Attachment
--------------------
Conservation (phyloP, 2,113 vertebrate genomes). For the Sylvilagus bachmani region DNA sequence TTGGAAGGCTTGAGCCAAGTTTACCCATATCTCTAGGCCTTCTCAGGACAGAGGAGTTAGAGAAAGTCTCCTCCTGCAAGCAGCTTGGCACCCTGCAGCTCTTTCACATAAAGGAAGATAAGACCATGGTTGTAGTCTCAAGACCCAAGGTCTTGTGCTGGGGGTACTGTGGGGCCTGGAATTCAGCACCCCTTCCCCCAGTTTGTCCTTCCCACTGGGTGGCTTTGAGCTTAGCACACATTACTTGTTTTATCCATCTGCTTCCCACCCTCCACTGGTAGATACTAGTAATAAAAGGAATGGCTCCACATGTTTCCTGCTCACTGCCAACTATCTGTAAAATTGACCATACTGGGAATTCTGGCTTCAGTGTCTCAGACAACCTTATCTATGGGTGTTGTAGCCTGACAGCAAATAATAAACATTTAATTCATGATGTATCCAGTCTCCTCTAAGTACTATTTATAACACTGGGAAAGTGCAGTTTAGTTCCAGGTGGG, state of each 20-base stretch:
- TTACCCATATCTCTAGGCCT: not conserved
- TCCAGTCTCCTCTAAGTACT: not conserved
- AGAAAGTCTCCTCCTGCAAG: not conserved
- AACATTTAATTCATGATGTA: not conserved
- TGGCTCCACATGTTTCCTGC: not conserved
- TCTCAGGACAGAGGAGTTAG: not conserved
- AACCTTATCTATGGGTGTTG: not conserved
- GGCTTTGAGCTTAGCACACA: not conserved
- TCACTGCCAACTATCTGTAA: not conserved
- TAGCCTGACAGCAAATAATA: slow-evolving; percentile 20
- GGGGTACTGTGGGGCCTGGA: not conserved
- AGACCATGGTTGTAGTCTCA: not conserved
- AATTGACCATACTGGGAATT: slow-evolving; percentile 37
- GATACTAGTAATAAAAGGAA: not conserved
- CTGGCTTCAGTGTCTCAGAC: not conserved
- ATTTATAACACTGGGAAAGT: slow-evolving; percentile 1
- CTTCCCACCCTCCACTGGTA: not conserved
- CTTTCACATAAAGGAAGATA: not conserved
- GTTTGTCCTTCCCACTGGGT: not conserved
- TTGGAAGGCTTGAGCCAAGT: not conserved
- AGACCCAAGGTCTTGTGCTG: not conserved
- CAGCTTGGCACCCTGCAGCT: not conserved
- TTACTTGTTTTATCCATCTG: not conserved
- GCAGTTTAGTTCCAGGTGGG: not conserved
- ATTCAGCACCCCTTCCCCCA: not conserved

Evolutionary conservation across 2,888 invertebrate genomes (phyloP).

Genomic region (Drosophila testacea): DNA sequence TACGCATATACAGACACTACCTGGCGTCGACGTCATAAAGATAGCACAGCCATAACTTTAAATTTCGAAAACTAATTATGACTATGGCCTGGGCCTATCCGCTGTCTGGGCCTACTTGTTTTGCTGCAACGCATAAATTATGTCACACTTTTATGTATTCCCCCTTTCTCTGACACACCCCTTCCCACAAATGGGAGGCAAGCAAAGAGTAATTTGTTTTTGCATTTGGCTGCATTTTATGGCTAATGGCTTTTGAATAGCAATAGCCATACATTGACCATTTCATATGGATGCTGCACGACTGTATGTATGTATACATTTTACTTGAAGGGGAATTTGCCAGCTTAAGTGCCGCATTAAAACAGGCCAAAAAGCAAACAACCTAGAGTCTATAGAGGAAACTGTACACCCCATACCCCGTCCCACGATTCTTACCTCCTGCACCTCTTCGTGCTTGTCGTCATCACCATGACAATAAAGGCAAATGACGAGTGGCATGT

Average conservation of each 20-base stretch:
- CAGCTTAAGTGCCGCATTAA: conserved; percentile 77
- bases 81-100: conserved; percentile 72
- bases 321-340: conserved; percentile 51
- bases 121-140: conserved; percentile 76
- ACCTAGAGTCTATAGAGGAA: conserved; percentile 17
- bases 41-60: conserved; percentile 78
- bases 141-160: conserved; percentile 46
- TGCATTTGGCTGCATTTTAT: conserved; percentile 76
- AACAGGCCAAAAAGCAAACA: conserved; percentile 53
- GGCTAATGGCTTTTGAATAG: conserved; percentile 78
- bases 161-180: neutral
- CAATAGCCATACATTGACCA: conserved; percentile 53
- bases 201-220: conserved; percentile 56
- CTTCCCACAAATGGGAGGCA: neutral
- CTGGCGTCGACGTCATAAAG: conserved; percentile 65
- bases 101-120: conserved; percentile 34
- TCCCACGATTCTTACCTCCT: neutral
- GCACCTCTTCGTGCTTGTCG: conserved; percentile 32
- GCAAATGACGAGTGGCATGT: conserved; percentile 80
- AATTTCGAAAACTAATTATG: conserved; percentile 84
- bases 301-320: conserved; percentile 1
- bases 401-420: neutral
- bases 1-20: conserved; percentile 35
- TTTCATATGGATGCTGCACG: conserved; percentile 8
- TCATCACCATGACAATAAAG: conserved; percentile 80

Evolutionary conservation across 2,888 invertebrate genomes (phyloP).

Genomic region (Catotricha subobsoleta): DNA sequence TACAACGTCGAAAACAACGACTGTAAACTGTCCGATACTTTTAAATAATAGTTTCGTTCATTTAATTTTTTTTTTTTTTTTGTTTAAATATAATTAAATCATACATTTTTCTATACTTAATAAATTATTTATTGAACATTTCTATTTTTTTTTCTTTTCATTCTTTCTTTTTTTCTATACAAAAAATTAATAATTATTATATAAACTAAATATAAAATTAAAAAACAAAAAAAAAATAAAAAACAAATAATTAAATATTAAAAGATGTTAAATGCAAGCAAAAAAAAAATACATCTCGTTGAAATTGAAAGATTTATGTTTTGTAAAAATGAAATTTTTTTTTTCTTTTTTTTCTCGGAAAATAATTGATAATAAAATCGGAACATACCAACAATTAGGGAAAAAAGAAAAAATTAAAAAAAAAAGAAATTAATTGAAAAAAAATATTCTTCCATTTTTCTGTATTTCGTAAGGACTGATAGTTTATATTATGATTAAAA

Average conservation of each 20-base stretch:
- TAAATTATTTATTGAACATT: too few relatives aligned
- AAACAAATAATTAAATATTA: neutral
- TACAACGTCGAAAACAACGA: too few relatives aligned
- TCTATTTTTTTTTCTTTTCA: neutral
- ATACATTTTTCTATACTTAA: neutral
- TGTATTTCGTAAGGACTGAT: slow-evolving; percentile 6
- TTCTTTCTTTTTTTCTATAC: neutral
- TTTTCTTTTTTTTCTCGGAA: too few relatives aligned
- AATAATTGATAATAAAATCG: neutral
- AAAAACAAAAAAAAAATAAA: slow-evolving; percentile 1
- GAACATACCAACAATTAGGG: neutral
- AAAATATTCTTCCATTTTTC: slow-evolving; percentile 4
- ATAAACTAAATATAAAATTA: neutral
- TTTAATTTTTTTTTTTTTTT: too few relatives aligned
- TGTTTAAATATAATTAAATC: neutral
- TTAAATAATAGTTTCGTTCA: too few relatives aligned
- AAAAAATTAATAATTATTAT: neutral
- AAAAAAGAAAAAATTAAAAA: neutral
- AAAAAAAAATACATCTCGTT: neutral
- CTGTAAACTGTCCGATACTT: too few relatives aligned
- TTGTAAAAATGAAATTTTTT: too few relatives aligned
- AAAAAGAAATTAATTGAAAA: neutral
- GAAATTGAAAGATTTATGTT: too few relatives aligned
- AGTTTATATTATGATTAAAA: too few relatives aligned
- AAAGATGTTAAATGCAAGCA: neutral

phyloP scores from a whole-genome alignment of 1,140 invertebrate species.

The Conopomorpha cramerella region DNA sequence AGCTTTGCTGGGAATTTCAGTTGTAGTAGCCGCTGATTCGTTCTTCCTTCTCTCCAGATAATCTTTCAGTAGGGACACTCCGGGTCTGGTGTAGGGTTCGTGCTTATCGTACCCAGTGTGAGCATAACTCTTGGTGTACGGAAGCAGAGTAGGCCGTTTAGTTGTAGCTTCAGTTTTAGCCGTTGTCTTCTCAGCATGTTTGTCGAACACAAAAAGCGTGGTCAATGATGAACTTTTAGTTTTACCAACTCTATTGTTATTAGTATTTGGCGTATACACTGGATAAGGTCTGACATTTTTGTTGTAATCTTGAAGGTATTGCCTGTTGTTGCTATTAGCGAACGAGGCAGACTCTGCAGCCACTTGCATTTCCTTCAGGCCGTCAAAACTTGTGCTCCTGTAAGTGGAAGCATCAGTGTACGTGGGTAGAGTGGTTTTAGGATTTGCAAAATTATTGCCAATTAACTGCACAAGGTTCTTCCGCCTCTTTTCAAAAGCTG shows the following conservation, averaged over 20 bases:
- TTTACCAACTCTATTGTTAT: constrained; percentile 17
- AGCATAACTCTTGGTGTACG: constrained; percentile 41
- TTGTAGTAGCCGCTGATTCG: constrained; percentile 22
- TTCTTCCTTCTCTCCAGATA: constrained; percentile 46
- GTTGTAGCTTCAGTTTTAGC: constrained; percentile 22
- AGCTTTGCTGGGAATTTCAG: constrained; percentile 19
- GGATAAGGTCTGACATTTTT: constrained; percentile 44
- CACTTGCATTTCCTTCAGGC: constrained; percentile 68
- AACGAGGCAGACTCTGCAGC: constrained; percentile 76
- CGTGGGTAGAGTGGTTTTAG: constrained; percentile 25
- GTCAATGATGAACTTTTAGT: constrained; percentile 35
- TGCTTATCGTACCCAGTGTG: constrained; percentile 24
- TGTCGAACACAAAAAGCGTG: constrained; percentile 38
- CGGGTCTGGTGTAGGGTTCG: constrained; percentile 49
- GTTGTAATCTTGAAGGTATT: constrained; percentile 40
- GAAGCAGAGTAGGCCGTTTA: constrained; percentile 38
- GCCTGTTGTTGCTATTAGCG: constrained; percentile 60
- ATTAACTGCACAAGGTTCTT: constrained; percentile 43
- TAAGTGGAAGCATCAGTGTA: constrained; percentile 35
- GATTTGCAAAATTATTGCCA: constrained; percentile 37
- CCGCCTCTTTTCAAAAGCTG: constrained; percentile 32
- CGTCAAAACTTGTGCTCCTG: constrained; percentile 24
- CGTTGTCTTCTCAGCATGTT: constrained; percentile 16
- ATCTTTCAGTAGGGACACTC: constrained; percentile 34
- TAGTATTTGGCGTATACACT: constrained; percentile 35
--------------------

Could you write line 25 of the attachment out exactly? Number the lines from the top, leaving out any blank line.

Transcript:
- GCAGTTTAGTTCCAGGTGGG: not conserved